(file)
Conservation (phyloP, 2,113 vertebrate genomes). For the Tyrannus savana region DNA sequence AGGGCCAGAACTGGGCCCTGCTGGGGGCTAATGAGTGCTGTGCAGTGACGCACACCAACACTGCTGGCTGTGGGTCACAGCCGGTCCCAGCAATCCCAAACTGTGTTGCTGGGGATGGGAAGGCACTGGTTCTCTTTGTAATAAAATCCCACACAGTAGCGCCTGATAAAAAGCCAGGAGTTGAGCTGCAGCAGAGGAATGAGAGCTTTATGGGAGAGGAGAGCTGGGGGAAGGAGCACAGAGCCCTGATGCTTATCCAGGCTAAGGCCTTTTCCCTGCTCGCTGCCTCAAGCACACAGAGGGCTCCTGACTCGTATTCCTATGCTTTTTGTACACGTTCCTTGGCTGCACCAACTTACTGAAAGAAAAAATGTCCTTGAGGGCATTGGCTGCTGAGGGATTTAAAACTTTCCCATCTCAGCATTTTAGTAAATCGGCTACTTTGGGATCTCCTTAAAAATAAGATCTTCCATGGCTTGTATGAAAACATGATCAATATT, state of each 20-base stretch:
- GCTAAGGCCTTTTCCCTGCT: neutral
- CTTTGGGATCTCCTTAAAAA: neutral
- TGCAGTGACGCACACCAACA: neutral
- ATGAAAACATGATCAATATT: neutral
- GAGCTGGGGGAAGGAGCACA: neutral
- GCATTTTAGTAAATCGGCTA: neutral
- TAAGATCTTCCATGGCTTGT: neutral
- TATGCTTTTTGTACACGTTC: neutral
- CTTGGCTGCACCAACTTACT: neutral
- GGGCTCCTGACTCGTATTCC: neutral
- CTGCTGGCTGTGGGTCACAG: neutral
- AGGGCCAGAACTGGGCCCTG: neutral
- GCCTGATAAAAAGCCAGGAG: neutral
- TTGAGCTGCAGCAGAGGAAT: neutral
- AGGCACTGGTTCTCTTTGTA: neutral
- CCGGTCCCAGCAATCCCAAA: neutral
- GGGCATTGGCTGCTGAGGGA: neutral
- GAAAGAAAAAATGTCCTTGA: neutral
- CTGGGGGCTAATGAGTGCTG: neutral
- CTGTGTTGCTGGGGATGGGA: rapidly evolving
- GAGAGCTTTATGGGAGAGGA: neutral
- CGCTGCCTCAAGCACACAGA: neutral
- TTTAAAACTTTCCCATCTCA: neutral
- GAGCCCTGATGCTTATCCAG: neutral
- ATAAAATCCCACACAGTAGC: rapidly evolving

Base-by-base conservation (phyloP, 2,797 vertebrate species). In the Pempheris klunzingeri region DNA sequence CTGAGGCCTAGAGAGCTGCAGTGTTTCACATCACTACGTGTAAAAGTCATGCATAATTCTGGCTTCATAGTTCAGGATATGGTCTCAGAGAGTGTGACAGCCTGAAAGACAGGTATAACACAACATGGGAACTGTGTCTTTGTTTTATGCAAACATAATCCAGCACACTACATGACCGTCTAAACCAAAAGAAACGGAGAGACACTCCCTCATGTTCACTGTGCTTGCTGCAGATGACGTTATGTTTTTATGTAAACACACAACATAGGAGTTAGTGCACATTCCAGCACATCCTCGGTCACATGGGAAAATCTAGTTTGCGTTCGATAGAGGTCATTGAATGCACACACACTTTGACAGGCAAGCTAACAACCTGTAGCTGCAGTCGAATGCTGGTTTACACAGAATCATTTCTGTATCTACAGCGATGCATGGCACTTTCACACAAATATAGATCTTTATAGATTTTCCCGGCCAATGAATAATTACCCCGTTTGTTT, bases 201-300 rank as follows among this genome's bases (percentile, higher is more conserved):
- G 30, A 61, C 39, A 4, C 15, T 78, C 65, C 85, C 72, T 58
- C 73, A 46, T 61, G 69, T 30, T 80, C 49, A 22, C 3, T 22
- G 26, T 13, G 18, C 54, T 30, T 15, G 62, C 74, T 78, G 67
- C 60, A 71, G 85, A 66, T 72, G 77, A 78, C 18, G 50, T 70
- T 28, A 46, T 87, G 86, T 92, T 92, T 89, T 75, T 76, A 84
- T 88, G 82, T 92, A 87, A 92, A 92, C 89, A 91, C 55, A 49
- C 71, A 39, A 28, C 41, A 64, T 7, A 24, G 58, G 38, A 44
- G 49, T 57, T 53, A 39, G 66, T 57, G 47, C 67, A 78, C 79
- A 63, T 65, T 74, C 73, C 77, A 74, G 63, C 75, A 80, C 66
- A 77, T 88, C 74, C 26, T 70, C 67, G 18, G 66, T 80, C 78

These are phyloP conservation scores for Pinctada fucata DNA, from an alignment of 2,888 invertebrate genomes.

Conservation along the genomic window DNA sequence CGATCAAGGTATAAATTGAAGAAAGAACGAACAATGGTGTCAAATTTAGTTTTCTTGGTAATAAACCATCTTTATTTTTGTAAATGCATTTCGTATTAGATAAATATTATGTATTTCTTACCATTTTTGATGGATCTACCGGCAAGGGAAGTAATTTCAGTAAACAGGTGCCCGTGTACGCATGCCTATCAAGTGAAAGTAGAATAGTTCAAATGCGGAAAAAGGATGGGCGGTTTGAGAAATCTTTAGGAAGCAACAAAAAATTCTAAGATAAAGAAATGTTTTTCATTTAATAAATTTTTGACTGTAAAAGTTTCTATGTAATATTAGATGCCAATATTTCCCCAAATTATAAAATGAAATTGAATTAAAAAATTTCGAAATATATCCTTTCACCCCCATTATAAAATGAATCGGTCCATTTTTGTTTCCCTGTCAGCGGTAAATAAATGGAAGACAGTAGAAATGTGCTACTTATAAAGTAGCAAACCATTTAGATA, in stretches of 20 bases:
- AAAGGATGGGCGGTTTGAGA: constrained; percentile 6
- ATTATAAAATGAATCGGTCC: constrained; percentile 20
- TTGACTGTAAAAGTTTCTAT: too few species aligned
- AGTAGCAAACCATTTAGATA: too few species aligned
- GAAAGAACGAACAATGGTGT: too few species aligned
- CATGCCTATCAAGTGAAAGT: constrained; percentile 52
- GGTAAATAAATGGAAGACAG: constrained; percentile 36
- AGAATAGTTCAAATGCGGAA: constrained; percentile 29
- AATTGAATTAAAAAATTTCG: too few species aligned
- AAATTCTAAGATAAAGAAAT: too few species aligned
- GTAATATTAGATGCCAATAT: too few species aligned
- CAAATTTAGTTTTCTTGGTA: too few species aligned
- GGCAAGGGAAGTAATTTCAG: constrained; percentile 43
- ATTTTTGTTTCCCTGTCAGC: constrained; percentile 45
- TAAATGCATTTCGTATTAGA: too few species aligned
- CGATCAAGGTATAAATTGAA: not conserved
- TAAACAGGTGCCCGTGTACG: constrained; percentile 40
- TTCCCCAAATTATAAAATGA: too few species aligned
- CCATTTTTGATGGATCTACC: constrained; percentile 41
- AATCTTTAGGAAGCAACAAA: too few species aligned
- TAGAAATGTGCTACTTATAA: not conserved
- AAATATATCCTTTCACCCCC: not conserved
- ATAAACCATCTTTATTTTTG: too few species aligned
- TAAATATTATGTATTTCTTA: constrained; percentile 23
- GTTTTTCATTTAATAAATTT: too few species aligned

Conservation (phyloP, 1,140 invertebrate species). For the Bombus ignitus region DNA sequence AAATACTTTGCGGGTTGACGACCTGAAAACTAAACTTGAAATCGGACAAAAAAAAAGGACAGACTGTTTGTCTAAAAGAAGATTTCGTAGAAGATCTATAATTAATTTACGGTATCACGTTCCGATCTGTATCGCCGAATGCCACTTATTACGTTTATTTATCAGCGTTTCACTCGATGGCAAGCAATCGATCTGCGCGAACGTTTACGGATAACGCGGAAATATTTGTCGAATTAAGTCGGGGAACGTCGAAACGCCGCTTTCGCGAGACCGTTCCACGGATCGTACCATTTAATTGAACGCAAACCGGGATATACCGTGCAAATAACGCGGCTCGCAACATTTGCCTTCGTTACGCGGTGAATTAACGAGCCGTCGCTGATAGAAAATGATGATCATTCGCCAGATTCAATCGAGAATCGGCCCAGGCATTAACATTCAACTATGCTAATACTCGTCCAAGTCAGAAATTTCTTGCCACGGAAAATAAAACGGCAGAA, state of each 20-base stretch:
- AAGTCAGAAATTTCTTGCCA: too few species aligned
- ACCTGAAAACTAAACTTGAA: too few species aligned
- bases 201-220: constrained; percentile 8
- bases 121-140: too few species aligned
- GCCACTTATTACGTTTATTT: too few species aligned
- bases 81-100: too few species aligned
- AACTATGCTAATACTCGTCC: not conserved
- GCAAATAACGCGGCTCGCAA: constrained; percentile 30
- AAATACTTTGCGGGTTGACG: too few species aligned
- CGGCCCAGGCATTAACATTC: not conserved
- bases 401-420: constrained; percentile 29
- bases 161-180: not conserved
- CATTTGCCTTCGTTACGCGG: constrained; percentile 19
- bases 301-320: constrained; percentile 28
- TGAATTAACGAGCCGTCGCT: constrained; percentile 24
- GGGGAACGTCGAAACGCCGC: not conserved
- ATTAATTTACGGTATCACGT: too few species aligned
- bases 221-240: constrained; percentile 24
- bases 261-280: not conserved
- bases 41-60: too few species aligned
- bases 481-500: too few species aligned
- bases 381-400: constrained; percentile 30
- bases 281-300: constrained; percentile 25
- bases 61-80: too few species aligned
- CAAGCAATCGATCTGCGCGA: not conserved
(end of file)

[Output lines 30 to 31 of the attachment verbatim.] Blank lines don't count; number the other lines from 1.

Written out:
- G 26, T 13, G 18, C 54, T 30, T 15, G 62, C 74, T 78, G 67
- C 60, A 71, G 85, A 66, T 72, G 77, A 78, C 18, G 50, T 70